They shall not labor in vain,

or bear children for calamity;

for they shall be offspring blessed by the L ord

and their descendants as well.


Before they call I will answer,

while they are yet speaking I will hear.


The wolf and the lamb shall feed together,

the lion shall eat straw like the ox;

but the serpent—its food shall be dust!

They shall not hurt or destroy

on all my holy mountain,

says the L ord.


13. and 14. Behold, my servants shall eat. Here also the Prophet more deafly distinguishes between hypocrites, who held a place in the Church, and the true and lawful children; for, although all without distinction were called children, yet he skews that many shall be disowned as not belonging to the family, and that they who proudly and haughtily exalted themselves, under the name of the people of God, shall be disappointed of their hope, which is vain and false. We must carefully observe the highly emphatic contrast between “the servants of God,” and those who falsely pretend to his name; for he shews that empty titles, and false boasting, or vain confidence, shall avail them nothing.

Shall eat, shall drink. By these words he denotes happiness and a prosperous condition of life; as if he had said, that he will take care that believers shall not be in want of anything. But the Lord promises to his servants something different from what he actually bestows; for they often “are hungry and thirsty,” (1 Corinthians 4:11,) while the wicked abound in enjoyments of every kind, and abuse them for luxury and intemperance. But it ought to be observed, that the kingdom of Christ is here described under figures; for otherwise we could not understand it. Accordingly, the Prophet draws comparisons from earthly kingdoms, in which, when the people abound in wealth and enjoy comforts of every kind, there is a visible display of the blessing of God from which we may judge of his fatherly love.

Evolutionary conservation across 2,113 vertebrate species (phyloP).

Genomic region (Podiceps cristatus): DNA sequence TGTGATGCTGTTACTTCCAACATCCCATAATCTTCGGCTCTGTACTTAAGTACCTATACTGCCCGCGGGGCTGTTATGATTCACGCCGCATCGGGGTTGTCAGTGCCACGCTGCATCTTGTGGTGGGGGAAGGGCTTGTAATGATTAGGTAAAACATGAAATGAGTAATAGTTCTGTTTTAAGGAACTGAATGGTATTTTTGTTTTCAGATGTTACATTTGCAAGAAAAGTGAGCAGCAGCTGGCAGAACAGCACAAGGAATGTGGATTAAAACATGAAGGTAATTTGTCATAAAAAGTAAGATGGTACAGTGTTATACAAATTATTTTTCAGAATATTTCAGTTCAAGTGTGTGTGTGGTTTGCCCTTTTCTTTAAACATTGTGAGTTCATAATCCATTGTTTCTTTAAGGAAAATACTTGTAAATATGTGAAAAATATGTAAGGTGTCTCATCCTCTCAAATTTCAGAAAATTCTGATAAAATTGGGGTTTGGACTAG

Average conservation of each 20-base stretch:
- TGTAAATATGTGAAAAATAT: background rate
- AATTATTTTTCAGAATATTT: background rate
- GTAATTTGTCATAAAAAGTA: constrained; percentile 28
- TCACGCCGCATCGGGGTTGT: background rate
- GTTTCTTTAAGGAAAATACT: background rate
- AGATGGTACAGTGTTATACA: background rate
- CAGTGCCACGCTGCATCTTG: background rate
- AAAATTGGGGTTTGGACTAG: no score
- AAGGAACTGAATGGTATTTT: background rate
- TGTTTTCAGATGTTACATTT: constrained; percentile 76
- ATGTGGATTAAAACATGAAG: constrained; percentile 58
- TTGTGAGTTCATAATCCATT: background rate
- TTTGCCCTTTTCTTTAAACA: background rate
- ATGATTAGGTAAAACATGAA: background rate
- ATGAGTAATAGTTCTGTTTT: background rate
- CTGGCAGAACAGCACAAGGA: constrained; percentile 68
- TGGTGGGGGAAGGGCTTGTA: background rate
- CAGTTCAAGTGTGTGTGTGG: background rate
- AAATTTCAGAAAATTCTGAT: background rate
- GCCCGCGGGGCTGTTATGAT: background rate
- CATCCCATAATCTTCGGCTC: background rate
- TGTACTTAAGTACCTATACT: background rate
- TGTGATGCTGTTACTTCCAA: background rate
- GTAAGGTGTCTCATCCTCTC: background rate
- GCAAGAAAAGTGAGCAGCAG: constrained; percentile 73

But since it is not proper that good men should have their minds engrossed by earthly advantages, it is enough that some taste of those advantages should support their faith. And if they are sometimes oppressed by hunger, yet, being satisfied with a moderate portion of good, they nevertheless acknowledge that God is their Father, and that he is kind to them, and in their poverty have greater riches than kings and nobles. On the other hand, the wicked, whatever may be their abundance of good things, cannot enjoy them with a good conscience, and therefore are the most wretched of all men. The Prophet, therefore, has in his eye the right use of the gifts of God; for they who serve God in a right manner receive, as children from the hand of a father, all that is necessary for this life, while others, like thieves and profane persons, take violent possession of it. Wicked men are never satisfied with any amount of wealth, however great; they have continual fear and trembling, and their conscience can never be at ease.

The Lord, therefore, does not promise here what he does not actually bestow; and this happiness must not be estimated by the outward condition of things. This is still more evident from what follows, where he speaks of joy and thanksgiving. The Prophet undoubtedly intends to state in a few words, that contentment does not lie in abundance of earthly enjoyments, but in calm peace of mind and spiritual joy; for unbelievers have no relish for such things, but to believers a persuasion of God’s fatherly love is more delightful than all earthly enjoyments. Yet let us observe that we ought to look for all prosperity from God alone, who will not permit his people to be in want of anything that belongs to a happy life.

VIEWNAME is study